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Poor Herbie's

Our History

A bit about our history

Not many people realize that the community today called Madison was an early bustling commercial center, a part of Chatham, and that it was dramatically changed by a major fire in the business area in 1877 that reportedly began right where you are sitting now, at POOR HERBIE’S.

In those days this building was owned by tailor John N. Allen of New York and operated by Isaac J. Ayres as a grocery store on the ground floor. The upstairs floors were the original home of Madison’s YMCA, with a reading room and exercise areas. The building was closed that Sunday evening, so the cause of the blaze remains unknown.

The Fire of 1877 spread south rapidly toward the railroad depot, which was at street-level at that time, destroying homes and stores. Damage to the building to the north, now a bookstore, was deflected when firefighters pulled parts of its new metal roof off and draped it over the exposed façade!

Following the fire, a plan to widen Waverly Place, advanced by visionary members of the community like the Rev. Samuel Tuttle and Judge Francis Lathrop, was put in motion. The new broad boulevard helped local rail commerce bloom, allowing carriages to turn – helping the flourishing rose business, as well. The fire also solidified the formation of the Madison Fire Department, which celebrated its 125th anniversary in 2006.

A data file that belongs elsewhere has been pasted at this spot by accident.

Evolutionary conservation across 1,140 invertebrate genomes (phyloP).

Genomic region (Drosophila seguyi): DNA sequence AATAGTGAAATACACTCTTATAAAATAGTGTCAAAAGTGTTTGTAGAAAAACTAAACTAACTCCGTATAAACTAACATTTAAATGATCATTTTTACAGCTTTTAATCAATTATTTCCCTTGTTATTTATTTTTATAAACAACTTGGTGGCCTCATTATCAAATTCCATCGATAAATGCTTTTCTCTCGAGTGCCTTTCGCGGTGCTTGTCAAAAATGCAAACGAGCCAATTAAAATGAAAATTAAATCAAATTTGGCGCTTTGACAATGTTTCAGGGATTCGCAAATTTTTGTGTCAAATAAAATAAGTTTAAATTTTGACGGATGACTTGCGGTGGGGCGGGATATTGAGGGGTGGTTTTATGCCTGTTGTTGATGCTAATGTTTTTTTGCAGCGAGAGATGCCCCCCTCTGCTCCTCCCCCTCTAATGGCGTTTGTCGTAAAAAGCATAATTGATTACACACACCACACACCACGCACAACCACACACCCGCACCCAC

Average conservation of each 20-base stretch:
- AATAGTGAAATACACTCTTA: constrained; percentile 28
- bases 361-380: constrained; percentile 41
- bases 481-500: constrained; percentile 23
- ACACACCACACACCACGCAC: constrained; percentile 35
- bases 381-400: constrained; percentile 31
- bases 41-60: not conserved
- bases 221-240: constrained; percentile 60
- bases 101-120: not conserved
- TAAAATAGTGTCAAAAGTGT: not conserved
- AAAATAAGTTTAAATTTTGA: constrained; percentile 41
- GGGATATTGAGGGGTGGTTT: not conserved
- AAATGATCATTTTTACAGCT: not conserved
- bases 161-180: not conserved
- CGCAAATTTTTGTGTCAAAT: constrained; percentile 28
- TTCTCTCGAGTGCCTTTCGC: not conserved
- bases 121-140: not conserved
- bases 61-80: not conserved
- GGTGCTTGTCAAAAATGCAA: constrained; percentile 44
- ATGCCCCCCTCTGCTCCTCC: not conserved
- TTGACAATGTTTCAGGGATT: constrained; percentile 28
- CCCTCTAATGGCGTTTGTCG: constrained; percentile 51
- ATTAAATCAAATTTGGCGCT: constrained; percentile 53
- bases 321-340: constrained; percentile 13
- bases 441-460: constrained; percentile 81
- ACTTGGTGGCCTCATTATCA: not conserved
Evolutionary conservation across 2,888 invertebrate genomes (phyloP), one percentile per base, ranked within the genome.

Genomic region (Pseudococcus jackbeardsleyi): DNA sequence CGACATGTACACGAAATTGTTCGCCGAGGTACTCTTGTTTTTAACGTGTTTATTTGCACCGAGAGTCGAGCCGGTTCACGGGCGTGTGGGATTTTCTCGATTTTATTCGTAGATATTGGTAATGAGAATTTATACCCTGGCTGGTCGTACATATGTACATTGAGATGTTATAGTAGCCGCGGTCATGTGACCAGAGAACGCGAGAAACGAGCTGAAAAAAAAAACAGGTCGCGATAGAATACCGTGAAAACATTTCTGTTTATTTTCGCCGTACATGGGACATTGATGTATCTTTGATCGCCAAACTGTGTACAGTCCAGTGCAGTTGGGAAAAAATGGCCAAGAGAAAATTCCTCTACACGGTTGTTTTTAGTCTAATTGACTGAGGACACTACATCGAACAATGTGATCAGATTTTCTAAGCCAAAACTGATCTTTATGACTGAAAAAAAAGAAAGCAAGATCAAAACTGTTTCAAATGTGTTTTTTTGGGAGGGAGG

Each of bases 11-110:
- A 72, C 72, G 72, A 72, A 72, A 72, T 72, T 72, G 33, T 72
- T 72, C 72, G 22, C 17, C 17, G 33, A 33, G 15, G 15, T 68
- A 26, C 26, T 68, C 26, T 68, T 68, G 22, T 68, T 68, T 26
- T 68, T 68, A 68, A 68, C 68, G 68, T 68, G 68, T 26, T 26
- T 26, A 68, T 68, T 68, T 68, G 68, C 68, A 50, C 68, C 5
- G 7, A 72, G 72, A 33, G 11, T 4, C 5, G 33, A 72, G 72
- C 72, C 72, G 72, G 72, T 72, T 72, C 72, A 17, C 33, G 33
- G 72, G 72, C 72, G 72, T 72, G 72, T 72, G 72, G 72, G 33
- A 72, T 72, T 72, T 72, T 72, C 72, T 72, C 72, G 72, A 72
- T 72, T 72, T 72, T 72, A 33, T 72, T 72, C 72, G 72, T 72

Madison’s Downtown Center, including 11-13 Waverly Place, was listed on the State and National Register of Historic Places in 1989 and 1991, honoring the regard for heritage and community that is part of Madison’s unique ambience. A new Millennium clock and a bust of President James Madison add a note of time and place.
An early 20th Century photo of #13 Waverly Place, hanging in our pub, shows Wilson & Ross specialty grocers in operation and a barbershop at #11, now our dining room. Later William Montagna operated a butcher shop there and lived upstairs. In 1971, he and his sister sold 11-13 Waverly to the Sainato family, who operate the neighboring TV store at #15. Fifty years ago, this site was home to the Waverly Tavern. For years Pete O’Brien ran a bar with a pool table and Pete Cattano’s Modern Barbershop was #11.

Big changes at #13 Waverly were started by Marguerite Lytle, who had an idea for a cozy pub In the late 70’s, then sold to a partnership, led by the owner of the legendary Widow Brown’s restaurant with Joe and Ruth Artiglere and others. Together they developed the eclectic style, hearty menu and casual ambiance that have made POOR HERBIE’S a centerpiece in Madison. The Artigleres, as successors of the partnership, expanded in 1985, creating a Dining Room in the #11 storefront. In 1992 they retired and sold to Judy and Dennis Mullins!

The Mullinses, long-time customers and Madison enthusiasts, along with son Dennis and Staff, are committed to celebrating POOR HERBIE’S traditions of fine food and convival neighborhood atmosphere! Enjoy your visit!





Judy, Dennis, and Dennis, Jr.

Items and pricing subject to change without notice.